After a long and rather inexplicable absence from American TV, Wolverine and the X-Men returns with "Future X," the first episode to fully dive into the dark future reality that in many ways serves as the series' catalyst.
As has been the case with this young series from the get-go, the appeal of this episode lays in its intriguing mix of disparate elements from the X-Men comics, films and television shows. Equal parts Days of Future Past, Age of Apocalypse and the alternate future episodes from the 1990s X-Men animated series, the future reality explored in "Future X" doesn't exactly feel fresh or inspired. It does, however, feel similar to a techno remix of some old favorite songs, putting an updated spin on a few familiar standards while offering up just enough variation to feel worthwhile.
The episode begins as Professor X mentally projects himself into the past (or present, depending on how you want to look at it) to discuss his predicament with Wolverine, who in turn briefs the Professor of his discovery of Bolivar Trask's mysterious "Master Mold" project. Now any X-Men fan with a workable knowledge of the mythos knows that the names Bolivar Trask and Master Mold are inexorably linked to the creation of the evil Sentinels, and sure enough, that's the exact direction in which this episode heads.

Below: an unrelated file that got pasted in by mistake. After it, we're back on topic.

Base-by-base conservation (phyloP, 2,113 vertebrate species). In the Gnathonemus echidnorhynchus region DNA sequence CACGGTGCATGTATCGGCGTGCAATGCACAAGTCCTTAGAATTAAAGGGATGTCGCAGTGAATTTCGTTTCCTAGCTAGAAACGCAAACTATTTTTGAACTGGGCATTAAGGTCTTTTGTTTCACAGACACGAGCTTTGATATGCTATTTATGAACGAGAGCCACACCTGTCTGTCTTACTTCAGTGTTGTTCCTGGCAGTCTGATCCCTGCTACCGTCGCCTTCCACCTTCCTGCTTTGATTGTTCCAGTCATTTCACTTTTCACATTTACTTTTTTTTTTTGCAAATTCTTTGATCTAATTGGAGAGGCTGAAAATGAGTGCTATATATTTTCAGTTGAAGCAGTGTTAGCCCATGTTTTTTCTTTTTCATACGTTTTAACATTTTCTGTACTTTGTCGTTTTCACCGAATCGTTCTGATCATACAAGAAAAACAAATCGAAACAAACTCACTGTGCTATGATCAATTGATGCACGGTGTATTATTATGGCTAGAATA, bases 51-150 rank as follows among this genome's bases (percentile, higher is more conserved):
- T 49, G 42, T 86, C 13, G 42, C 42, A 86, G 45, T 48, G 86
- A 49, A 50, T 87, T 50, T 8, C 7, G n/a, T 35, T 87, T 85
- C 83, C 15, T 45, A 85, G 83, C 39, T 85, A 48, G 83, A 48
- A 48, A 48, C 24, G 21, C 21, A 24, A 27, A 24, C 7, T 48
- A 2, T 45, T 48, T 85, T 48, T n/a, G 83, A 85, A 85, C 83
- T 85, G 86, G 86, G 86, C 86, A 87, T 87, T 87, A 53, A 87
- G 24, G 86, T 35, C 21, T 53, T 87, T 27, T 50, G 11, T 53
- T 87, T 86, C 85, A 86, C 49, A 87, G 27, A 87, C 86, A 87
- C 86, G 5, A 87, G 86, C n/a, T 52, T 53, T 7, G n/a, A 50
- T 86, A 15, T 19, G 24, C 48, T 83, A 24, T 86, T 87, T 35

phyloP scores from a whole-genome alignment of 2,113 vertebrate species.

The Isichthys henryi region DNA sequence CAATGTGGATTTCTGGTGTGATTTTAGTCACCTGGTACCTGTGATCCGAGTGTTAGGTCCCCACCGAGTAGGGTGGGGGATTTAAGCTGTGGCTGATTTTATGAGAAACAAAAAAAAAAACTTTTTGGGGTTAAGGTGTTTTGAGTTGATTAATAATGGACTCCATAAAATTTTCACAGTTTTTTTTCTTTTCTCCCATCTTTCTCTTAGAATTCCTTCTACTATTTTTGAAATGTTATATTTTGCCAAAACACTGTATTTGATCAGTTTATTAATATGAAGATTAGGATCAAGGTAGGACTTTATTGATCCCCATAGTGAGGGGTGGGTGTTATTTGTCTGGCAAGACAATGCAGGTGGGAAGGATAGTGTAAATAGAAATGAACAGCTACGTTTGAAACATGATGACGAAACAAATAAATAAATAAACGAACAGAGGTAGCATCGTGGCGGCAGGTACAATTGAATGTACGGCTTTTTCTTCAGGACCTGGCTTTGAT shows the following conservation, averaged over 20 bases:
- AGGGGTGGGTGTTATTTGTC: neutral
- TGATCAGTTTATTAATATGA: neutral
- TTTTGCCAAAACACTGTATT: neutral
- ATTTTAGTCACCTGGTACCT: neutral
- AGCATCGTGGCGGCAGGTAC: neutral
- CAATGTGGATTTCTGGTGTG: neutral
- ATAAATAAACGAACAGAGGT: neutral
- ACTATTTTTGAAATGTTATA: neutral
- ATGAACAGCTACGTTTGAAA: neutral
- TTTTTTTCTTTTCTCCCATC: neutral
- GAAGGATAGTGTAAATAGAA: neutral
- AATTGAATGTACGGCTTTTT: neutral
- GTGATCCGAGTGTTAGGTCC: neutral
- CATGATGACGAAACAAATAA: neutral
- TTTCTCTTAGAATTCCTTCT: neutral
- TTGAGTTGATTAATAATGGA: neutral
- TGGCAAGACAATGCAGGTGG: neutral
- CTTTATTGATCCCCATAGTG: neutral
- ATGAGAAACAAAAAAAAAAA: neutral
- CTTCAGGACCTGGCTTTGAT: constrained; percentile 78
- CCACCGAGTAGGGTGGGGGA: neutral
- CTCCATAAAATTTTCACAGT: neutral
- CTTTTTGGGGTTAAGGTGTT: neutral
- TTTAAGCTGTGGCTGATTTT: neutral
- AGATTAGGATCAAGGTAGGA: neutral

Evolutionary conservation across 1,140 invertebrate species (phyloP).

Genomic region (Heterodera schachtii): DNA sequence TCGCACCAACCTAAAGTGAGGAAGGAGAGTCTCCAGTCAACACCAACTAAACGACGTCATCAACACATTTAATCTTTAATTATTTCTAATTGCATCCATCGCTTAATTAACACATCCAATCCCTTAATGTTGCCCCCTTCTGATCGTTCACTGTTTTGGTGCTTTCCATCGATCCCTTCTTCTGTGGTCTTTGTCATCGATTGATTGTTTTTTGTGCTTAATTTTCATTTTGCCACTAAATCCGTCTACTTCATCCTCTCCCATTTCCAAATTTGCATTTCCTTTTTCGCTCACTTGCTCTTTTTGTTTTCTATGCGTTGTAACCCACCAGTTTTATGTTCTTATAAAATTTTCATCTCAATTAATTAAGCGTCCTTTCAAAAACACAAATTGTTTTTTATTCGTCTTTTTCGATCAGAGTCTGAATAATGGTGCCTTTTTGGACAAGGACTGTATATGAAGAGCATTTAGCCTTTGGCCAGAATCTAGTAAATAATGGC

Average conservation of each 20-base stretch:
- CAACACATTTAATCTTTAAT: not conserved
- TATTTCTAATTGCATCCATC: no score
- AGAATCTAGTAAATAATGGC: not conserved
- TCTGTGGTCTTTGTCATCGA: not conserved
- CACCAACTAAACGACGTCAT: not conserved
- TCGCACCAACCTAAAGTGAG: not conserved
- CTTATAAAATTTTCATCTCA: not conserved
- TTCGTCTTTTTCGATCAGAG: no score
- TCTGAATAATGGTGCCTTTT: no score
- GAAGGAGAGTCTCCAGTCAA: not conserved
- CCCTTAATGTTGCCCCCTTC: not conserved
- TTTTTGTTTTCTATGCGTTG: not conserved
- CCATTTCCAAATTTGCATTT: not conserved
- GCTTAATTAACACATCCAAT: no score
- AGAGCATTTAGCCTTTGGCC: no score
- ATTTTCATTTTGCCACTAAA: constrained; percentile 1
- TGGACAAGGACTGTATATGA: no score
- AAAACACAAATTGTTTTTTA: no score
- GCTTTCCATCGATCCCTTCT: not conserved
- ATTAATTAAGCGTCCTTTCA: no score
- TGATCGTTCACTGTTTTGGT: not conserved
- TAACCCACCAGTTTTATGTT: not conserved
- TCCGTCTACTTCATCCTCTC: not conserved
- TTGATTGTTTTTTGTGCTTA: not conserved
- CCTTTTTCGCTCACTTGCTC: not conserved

In short, the episode follows the future Professor X as he's captured by the Sentinels, forced to watch his beloved Cerebro stolen for nefarious ends, and then finally thrown in a mutant prison camp. It's there that we meet a number of familiar faces from X-Men lore, including Bishop (after all, it wouldn't be much of a future X-Men story without him), Firestar, Hellion and Marrow. Again, in addition to fusing together so many of the different media takes on the X-Men mythology, one of the most enjoyable aspects of this show is its willingness to dig into obscure corners of the comics for mutant guest stars. Although it's clearly meant to appeal first and foremost to newcomers to the property, Wolverine and the X-Men also rewards the diehard fan with these cameos. This is always a delicate balancing act to pull off, and I think it's important to recognize when a show somehow gets it right.
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